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Credit Crunch Eases, But Aftershocks Linger

The late summer global credit squeeze is showing further signs of easing, though the aftershocks are still being felt from homebuilders to hedge funds.

Issuance of commercial paper by U.S. financial firms rose by the most since July this week, while London interbank deposit rates for three-month euros fell for a seventh straight day on Thursday.

A home is advertised for sale at a foreclosure auction in Pasadena, California.
Reed Saxon
A home is advertised for sale at a foreclosure auction in Pasadena, California.

Foreclosures on U.S. mortgages also fell in September, but lenders continued to lay off staff, while credit rating agencies downgraded some U.S. homebuilders.

"People have been assuming there would be continued improvements in the credit markets, and here they are," said Tony Crescenzi, chief bond market strategist, Miller, Tabak in New York.

Mounting losses on U.S. mortgage related securities earlier this year hit the balance sheets of banks and hedge funds around the world, leading to the worst global credit squeeze in
a decade, forcing central banks to inject liquidity into short term money markets in late summer.

However, overall U.S. commercial paper outstanding increased to $1.865 trillion in the week ended Oct. 10, up $4.9 billion from $1.860 trillion the previous week, the second consecutive weekly gain, according to the Federal Reserve.

Commercial Paper Booms

U.S. financial corporate commercial paper issuance posted its biggest weekly increase in 12 weeks, rising by $15.1 billion, suggesting money markets may be on the mend.

London interbank deposit rates for three-month euros fixed lower for a seventh day in a row on Thursday, while sterling rates also eased.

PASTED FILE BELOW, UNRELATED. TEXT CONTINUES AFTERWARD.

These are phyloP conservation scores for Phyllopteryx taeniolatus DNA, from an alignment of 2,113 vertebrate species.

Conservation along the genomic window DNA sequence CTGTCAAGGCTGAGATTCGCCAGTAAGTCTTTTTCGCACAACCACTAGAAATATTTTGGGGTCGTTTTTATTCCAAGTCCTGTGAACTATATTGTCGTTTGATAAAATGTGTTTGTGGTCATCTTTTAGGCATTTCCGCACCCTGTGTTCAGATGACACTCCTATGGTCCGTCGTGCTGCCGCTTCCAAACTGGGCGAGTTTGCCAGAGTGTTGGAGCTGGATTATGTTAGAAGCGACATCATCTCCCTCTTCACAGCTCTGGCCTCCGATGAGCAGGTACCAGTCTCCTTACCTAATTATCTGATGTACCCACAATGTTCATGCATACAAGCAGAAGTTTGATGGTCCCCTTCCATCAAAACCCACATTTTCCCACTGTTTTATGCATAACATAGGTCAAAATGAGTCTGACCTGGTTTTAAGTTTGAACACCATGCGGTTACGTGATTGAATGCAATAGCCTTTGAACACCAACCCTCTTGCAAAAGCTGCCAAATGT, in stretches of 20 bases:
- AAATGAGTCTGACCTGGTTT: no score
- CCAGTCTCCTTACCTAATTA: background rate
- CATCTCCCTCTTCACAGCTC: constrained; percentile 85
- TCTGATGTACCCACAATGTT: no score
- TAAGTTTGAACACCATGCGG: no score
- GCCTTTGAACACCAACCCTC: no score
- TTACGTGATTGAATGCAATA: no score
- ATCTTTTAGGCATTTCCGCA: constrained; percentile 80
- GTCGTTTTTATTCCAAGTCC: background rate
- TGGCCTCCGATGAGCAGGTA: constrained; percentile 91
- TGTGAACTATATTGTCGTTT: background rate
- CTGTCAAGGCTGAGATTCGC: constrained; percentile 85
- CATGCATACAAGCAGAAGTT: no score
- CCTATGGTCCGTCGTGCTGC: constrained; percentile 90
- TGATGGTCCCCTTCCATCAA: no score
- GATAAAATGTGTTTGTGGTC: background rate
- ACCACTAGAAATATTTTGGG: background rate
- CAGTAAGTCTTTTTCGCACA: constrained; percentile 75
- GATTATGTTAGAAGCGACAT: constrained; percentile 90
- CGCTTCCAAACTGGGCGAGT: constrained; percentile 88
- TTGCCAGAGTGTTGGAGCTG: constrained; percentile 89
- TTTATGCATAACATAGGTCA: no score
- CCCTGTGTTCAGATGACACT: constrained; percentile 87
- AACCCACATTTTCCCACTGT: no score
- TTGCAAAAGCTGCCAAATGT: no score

The improved borrowing conditions came as TXU said pricing on its $24.5 billion senior secured bank loan will be at 350 basis points over the three-month London interbank offered rate, or Libor, according to Reuters Loan Pricing Corp.

The U.S. energy group also said pricing on its $11.25 billion in senior unsecured bridge loans will initially range from 325 basis points over Libor to 425 basis points over Libor, depending on the tranche.

The loans are to finance its takeover by Kohlberg Kravis Roberts, Texas Pacific Group, and Goldman Sachs Capital Partners, which closed on Wednesday. Loan investors expect marketing of the deal may begin Monday.

The financing of the TXU deal is the next big test for credit markets after First Data Corp sold more than $9 billion in term loans to finance its $26 billion takeover by KKR.

Countrywide Loans Fall

Weakness in the U.S. housing market continued to be felt by lenders though, as the largest U.S. mortgage lender, Countrywide Financial, said Thursday it funded fewer mortgage loans in September. Countrywide funded 44.3 percent fewer mortgage loans last month and cut jobs to cope with lower lending volumes and increasing defaults. Fundings of adjustable-rate mortgages slid
76 percent, while nonprime loan fundings, including subprime, tumbled 92 percent.

M&T Bank, the first large U.S. bank to report earnings this quarter, said third-quarter profit fell 5 percent, as losses from mortgages surged.

JPMorgan Chase also said it had notified staff of job cuts in its investment banking division, sources said, with investors expecting large write-downs at the third largest U.S. bank after big write-downs at rivals such as Bear Stearns and Merrill Lynch.

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Recent improvement in credit markets may be short-lived though, JPMorgan said in a research report, with the worst yet to come.

"Even though we think that the downturn is still not imminent, we may be one step closer," the report said. "Bankruptcies are intrinsically linked to the availability of credit, and turbulence in the financial markets will ultimately impact credit quality."

Foreclosure filings on home loans fell 8.0 percent in September from a 32 month peak in August, but are up 99 percent from a year ago, said RealtyTrac, an online market of
foreclosure properties.

Foreclosure filings in September fell to 223,538, representing one in every 557 households, led by California, Florida and Ohio, according to RealtyTrac.

"It's too early to tell if September's numbers represent a one-month lull or if they could signify that more buyers and investors are getting back in the market," James Saccacio, RealtyTrac's chief executive officer, said in a statement.

In rating actions, Moody's Investors Service cut its credit ratings on home builders Centex, Lennar and Pulte Homes to junk status, saying it expects bleak housing industry conditions to linger at least until 2009.

The downgrades affect about $9.4 billion of debt and $3.25 billion of commercial paper authorizations, Moody's said.